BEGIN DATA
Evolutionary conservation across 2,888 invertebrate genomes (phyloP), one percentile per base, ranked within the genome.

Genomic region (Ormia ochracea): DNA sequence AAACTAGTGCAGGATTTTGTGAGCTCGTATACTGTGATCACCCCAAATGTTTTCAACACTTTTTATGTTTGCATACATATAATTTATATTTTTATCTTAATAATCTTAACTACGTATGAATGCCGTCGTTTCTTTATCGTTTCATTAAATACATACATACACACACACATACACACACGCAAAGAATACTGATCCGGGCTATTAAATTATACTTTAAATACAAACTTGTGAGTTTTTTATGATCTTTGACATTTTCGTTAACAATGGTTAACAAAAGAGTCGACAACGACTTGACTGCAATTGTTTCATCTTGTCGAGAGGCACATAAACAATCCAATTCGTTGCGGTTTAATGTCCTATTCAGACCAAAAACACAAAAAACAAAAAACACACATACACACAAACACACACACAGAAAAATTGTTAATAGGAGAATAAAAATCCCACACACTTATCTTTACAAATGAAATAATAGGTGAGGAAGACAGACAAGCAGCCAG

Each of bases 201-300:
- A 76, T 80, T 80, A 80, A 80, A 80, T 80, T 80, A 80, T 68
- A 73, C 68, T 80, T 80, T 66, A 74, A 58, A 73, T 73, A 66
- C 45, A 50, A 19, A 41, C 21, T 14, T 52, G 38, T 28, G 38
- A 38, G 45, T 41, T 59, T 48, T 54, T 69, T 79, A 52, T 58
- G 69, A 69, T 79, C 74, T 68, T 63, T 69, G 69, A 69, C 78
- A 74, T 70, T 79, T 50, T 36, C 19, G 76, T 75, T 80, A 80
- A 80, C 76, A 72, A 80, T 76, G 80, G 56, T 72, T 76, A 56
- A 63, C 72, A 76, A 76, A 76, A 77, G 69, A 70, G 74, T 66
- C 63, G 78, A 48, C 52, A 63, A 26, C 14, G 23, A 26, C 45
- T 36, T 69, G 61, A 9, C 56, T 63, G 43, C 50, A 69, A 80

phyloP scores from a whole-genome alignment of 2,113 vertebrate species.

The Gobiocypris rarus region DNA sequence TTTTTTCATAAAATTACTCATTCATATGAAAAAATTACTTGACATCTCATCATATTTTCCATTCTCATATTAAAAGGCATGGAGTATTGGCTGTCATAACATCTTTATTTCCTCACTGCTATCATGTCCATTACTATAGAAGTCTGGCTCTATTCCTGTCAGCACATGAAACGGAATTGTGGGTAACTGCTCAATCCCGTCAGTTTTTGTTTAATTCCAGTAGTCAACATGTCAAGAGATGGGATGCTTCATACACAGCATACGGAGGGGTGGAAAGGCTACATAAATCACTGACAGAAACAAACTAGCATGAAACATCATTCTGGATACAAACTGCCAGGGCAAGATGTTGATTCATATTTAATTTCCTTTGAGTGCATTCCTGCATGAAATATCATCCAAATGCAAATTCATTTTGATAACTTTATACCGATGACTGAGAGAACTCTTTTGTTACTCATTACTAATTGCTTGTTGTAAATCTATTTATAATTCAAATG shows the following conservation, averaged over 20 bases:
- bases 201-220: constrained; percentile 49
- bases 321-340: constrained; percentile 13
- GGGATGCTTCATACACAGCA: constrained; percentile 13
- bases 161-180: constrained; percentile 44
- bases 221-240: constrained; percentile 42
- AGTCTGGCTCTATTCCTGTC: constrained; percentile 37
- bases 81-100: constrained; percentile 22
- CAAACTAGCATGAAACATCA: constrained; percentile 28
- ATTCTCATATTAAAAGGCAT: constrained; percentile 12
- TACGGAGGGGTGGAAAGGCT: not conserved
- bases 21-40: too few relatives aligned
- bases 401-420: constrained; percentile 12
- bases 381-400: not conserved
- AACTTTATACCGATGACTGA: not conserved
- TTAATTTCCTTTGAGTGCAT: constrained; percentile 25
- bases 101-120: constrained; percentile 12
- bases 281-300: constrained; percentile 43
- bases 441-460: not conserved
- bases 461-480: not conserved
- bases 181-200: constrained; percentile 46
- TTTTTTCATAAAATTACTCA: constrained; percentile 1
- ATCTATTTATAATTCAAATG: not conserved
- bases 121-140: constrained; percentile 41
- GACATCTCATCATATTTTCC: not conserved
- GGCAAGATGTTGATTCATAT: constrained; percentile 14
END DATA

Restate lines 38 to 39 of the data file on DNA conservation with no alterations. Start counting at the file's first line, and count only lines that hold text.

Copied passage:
- bases 121-140: constrained; percentile 41
- GACATCTCATCATATTTTCC: not conserved